Comignano country house was in ‘800 and in ‘900 a wonderful agricultural farm that produced fruits for the whole Mugello valley.
It was built, in late 1700, with a functional project: to build it at the bottom of a natural basin. The reason for this was to let carts, loaded with agricultural products, reach the house going downhill, with less effort for men and animals. The farm building, following customs of the period, was started after a meticulous watching of the place by masons who were used to choosing the best place to build, through careful thought, after having slept there some nights in winter and summer.
Territorial plentiful waters are free from any contamination and reach the country house by a spring and an artesian well. The water coming from the well has beneficial diuretic effects, coming directly from the taps to drink. Following farmer’s customs, there is also a rainwater harvesting of 20.000 liters.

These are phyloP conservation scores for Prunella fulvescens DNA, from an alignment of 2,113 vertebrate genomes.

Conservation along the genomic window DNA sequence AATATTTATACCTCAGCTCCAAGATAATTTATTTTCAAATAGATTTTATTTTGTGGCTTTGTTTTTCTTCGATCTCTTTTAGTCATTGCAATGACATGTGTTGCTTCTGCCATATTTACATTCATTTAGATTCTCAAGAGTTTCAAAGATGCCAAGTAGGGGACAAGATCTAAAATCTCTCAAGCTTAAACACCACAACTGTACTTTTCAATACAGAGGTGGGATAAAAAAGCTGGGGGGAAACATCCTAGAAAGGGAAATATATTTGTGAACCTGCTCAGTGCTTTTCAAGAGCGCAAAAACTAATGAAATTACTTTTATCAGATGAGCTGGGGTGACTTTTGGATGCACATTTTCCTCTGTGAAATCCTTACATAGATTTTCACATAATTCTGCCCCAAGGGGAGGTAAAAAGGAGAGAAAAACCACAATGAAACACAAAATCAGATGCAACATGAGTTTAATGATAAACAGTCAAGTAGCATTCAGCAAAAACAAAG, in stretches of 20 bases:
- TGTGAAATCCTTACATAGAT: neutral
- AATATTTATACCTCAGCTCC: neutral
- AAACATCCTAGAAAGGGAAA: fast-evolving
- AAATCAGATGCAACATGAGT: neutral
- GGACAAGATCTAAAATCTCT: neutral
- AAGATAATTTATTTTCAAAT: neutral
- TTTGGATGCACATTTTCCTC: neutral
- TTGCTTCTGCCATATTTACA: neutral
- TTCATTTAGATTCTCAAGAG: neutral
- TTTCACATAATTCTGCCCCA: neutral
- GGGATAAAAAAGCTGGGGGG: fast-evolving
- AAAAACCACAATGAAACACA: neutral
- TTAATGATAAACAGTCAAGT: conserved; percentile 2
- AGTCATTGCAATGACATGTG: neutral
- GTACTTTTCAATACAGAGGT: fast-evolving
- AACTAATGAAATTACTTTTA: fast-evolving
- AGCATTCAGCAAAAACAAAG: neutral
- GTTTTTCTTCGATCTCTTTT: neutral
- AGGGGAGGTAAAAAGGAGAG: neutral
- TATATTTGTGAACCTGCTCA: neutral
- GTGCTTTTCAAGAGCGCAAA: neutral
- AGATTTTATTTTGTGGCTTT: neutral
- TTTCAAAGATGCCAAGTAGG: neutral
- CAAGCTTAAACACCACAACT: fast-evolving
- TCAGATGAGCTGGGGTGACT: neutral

In uncultivated areas you can find, amidst the natural vegetation, ancient fruit trees that bear record to times when those places were intensively cultivated. You can find them along the stream Lora that marks the boundary of what remains of a big farm that in the beginning of 1900 extended for hundreds of hectares.
During the second half of 1900, the abandonment of agricultural work towards industry, led to the degradation of this agricultural land.
At the end of the second world war, in 1943 the house was blasted leaving intact the only loft that has now been recovered and restructured.
The blasted house was rebuilt in the same place but with a new and different shape and in the ’50s lodged a rural school in part of it.
It has been lived in by farmers until 1980 and then put on sale in the ’90s when we bought it.
The abandonment of agriculture and the consequent absence of chemical treatments, has helped the preservation of rich and full fauna environment, as much as the presence of insects that are their food source.
Now we use part of the arable land as orchard, part as kitchen garden, but the most part is left on loan to the neighbouring sheep breeding (that you can also reach afoot, pictures on the slide show) where you can buy very good cheese and fresh ricotta, made by sheep’s milk grazing under your eyes.